“Come on,” you might well be saying. “It’s everyone’s greatest desire to ‘fit in’ but the fact of the matter is there’s no such thing as total personality compatibility.” And you’d be right, you pedants, but what Beqaj is talking about has less to do with interpersonal fit (though that does play a role) and more to do with how a business operates and what role you would play in that operation.
I don’t want to spoil the whole book, because this is quite obviously a glowing review and I expect you to go read it at your earliest convenience (and I don’t want to reinvent the wheel by explaining everything here), but I took Beqaj’s message like this: in most of the jobs I’ve worked, even ones where my particular skill set was actually being utilized, I’ve never felt like “this is it – the company I’ll work with forever”. And the reason for that, according to Jim Beqaj, is that I haven’t “fit” into any of my work environments. They have different ideas about organization, about conflict resolution and most importantly – about me.
See, the other element of Beqaj’s philosophy represents a concept I’ve wholeheartedly embraced since reading it (and you’ll be surprised that an egomaniac like me wouldn’t have at least shaken hands with this concept before now). Beqaj lays out strategies to develop what he calls a Personal Infomercial, basically translating the job search and interview process: from a scene out of Oliver Twist in which the protagonist begs for a job – any job – while being summarily judged and dismissed by their prospective employers, to a scene out of Jerry Maguire wherein the to-be employee basically says “This is why I’m awesome, this is what I bring to the table, this is why you so very desperately want to hire me.”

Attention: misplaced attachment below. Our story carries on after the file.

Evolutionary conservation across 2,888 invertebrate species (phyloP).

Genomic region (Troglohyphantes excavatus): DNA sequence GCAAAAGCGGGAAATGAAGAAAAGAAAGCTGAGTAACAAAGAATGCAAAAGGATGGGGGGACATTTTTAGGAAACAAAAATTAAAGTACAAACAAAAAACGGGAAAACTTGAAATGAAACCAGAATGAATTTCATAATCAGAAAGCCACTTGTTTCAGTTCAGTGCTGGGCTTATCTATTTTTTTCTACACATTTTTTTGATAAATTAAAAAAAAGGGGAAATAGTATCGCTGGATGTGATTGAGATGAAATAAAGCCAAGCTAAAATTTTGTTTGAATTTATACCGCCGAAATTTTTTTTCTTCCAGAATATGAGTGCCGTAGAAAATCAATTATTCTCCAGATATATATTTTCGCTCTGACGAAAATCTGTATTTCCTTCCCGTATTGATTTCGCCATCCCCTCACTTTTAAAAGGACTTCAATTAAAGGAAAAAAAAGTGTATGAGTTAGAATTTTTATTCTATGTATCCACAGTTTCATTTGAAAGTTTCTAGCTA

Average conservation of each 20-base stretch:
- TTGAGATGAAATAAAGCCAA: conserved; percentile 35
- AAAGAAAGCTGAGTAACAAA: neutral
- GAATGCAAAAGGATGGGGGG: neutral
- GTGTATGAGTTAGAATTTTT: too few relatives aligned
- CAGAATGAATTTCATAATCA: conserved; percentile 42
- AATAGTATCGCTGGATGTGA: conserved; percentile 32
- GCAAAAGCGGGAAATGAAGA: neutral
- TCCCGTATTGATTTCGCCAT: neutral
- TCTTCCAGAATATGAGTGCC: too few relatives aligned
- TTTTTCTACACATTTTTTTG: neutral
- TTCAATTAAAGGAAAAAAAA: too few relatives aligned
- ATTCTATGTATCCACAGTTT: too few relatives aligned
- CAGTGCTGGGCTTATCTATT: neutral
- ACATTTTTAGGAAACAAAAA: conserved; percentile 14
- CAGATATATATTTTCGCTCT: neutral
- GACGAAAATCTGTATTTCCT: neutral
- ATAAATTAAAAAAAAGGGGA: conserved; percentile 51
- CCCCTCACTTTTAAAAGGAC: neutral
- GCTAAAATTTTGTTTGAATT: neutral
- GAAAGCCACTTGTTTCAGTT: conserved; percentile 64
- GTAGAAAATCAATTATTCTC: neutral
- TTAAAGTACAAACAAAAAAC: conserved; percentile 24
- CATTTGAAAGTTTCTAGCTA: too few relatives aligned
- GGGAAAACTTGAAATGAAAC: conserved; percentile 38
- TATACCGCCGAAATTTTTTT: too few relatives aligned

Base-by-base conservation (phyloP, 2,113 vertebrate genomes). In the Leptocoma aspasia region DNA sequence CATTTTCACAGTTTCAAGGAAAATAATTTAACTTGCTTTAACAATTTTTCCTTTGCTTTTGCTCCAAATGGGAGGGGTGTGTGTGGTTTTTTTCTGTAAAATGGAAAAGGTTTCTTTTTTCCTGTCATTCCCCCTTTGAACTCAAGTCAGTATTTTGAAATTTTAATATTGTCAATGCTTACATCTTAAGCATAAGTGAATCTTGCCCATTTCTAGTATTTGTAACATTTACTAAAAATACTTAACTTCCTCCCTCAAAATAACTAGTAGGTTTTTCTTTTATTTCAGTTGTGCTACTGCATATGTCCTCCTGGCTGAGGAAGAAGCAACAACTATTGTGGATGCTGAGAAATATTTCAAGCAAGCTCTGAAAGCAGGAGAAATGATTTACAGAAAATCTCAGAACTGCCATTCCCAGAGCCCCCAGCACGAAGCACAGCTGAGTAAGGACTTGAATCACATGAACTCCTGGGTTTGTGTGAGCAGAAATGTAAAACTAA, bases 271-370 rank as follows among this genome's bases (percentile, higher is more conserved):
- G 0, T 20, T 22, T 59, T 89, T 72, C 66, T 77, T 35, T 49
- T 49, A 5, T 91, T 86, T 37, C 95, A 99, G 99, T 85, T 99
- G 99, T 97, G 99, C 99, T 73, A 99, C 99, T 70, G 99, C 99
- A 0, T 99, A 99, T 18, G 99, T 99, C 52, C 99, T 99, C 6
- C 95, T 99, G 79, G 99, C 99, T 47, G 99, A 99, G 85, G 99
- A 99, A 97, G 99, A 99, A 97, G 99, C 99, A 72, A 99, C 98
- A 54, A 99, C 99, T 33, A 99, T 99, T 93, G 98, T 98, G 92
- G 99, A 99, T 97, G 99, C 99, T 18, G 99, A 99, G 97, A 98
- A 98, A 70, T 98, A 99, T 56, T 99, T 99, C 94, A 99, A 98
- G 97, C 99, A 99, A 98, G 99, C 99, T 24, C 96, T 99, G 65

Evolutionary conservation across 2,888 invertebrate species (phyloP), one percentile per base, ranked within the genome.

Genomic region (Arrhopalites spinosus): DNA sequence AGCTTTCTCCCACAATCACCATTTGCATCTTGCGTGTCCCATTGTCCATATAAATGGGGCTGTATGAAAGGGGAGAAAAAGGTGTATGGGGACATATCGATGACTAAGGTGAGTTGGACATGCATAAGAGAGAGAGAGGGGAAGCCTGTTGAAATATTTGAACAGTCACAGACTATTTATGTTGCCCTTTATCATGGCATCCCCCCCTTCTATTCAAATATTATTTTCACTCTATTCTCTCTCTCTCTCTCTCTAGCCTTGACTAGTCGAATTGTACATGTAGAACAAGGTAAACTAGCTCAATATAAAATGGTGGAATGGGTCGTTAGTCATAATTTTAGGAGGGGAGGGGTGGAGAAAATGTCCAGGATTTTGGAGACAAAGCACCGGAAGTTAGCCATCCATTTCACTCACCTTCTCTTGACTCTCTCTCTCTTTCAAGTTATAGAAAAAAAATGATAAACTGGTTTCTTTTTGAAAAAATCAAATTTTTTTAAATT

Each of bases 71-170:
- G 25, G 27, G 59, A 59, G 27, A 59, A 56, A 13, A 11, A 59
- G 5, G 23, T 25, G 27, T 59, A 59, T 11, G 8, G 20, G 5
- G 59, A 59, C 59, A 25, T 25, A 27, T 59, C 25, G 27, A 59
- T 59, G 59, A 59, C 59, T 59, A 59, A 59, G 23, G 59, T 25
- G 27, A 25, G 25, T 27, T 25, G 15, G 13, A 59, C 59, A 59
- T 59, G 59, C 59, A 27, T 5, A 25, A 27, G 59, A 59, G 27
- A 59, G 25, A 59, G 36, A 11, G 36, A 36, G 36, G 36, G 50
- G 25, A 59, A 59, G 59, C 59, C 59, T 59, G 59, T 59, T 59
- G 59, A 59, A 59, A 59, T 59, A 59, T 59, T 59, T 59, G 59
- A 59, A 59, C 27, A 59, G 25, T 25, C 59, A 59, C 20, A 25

Naturally, I’m paraphrasing, but I’m doing so because I really want you to go read this book.
Seriously, a lot of people don’t have a solid idea of what they’re good at, even though they’re probably good at something. Beqaj walks you through the steps to figure out what kind of skills you have, what you’re best at (because that’s usually what you like doing best), how to explicate that without resorting to walking employers through your tedious resume, and how to determine whether the employer you’re talking to (and his or her company) is a good fit for your personality, your conflict resolution style and your skill set. Sound complicated? It’s really not. I blew through this book in two hours and I’m better for the experience.
I know it’s unusual for me to be so generous in my praise, friends, so I hope you realize I’m serious in what I’m saying here. Believe it or not, I have some semblance of compassion for my fellow humans, insofar as too many of us are stuck in bullshit, go-nowhere jobs we hate. If you have to work for a living (and sadly, we all do unless we’re called Paris Hilton), you might as well be doing something you love. Take a gander at “How To Hire The Perfect Employer” – it’s a solid step in the right direction, if your perception of “right direction” is “not waking up every morning wanting to gargle a round from a revolver rather than go back to your hateful job”.
Do something proactive, for a change. Step one is reading State of Affairs. Here’s your step two.